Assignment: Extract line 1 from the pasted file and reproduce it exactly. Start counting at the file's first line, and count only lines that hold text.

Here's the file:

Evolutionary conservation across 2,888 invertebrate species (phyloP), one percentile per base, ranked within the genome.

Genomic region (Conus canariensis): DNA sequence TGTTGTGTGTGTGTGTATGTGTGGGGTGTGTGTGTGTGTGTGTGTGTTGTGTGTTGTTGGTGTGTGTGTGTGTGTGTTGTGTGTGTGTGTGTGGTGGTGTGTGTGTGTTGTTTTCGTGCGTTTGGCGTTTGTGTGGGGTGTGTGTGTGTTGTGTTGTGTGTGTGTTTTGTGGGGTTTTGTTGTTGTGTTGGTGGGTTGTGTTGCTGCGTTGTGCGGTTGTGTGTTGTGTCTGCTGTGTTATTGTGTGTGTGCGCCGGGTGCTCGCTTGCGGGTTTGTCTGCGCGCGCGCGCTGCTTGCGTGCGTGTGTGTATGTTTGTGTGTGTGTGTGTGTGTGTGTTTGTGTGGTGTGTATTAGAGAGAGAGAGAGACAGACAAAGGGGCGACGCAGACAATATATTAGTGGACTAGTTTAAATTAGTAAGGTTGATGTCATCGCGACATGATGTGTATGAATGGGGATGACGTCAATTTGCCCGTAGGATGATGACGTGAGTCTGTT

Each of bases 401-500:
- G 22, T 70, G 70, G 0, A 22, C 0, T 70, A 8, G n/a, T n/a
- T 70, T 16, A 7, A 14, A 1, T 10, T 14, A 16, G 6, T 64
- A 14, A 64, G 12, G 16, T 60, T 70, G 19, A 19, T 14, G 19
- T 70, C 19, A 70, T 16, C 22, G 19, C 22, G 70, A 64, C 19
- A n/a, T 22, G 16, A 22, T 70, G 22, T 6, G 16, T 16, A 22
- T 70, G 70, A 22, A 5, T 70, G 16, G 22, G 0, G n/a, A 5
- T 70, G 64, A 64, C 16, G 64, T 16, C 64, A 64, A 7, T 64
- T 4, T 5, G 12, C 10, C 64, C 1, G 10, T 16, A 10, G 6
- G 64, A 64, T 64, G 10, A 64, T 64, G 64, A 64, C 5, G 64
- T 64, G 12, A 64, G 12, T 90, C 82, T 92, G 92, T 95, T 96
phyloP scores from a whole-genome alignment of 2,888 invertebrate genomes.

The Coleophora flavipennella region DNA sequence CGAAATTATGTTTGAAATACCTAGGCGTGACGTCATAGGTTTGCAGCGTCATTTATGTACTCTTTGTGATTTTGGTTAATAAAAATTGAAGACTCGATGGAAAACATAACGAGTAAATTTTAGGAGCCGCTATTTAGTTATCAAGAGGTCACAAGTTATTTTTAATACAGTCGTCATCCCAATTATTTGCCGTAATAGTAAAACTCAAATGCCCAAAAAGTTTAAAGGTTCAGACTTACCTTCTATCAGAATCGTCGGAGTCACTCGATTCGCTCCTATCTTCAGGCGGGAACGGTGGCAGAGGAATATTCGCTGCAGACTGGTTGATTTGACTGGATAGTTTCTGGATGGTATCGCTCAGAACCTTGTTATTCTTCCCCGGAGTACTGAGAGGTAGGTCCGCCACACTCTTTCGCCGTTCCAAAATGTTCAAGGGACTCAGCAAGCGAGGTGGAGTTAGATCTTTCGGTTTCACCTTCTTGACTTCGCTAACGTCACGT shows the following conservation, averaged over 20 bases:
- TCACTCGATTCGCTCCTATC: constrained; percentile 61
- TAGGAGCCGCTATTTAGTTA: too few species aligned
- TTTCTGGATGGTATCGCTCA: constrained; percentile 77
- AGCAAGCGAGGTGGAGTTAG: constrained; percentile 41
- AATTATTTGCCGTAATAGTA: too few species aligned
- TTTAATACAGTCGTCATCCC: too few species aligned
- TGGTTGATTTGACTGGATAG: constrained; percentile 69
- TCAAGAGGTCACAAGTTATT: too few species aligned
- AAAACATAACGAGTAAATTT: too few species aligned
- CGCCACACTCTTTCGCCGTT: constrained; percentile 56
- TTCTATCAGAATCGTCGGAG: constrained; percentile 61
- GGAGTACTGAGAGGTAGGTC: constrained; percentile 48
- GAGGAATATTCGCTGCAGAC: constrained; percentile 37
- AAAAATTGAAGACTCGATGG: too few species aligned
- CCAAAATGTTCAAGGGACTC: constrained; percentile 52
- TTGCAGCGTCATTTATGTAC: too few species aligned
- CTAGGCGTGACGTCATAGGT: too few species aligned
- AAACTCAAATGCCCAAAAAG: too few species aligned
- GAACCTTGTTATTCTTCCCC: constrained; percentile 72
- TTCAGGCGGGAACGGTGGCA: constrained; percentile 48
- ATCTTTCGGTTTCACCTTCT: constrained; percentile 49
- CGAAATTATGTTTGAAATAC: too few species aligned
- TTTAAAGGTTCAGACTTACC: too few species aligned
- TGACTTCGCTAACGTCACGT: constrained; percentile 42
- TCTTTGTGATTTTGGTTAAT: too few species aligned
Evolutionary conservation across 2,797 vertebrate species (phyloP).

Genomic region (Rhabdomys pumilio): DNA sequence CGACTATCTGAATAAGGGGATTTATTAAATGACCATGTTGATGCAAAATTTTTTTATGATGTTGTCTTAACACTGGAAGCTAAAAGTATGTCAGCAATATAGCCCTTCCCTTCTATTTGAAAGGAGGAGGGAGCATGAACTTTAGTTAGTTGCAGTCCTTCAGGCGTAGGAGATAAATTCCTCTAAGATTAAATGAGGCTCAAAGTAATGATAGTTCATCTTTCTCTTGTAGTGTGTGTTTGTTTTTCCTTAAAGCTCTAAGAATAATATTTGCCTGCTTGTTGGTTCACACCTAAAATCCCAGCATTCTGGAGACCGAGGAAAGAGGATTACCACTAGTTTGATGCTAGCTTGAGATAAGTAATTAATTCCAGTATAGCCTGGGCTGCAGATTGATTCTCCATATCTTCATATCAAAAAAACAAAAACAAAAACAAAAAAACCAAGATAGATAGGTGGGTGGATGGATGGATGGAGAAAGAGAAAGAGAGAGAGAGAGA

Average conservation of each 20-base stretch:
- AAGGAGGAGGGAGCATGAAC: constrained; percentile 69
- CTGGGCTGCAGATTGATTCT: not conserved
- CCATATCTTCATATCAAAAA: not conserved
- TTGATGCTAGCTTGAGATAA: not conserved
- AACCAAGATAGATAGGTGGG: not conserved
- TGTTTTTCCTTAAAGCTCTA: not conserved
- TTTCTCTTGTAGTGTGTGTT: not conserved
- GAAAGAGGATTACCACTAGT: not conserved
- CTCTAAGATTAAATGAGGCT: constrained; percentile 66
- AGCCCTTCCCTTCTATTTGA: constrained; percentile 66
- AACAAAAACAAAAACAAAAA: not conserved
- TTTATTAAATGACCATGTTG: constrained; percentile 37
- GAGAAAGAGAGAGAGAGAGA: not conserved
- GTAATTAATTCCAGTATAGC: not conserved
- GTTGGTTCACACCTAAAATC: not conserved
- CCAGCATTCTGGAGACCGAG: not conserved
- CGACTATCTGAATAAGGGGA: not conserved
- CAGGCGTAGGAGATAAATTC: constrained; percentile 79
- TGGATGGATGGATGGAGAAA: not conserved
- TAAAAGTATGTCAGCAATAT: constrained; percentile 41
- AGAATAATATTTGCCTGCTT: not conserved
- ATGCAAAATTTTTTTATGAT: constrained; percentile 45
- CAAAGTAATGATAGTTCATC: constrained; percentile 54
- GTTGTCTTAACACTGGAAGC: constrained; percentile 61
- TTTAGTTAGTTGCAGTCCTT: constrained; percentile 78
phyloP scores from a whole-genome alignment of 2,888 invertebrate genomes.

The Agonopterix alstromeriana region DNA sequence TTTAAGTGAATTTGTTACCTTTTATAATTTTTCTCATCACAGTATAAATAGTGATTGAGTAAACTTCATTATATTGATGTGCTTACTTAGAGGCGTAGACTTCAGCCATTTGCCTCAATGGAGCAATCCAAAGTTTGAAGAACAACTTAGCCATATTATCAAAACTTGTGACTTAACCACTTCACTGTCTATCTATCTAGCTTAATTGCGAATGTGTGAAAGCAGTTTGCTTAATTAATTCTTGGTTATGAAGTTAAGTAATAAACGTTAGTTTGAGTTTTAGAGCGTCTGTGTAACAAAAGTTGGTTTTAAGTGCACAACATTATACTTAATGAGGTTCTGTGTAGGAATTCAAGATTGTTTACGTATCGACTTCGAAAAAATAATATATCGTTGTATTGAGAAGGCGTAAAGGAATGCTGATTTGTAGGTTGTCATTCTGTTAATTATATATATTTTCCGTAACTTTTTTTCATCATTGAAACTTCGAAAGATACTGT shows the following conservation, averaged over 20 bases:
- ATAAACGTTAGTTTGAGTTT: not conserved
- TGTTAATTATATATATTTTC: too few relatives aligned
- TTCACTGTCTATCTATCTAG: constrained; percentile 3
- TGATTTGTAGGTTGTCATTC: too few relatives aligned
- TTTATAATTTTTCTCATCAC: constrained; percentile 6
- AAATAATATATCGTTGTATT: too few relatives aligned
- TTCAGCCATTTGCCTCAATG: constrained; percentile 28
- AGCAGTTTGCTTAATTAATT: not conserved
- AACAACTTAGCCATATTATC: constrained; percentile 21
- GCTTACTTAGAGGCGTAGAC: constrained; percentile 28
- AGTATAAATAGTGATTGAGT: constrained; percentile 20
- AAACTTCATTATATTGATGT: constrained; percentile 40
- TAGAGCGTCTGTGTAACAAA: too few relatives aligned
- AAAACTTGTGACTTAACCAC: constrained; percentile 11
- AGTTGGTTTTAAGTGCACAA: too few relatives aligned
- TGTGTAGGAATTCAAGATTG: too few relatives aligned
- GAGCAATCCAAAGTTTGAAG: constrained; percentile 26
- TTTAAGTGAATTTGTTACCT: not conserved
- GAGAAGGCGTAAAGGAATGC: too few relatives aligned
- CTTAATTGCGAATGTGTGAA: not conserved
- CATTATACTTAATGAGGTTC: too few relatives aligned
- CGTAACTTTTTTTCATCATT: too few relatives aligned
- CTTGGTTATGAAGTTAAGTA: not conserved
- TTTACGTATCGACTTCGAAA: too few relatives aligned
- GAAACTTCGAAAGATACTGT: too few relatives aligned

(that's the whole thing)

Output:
Evolutionary conservation across 2,888 invertebrate species (phyloP), one percentile per base, ranked within the genome.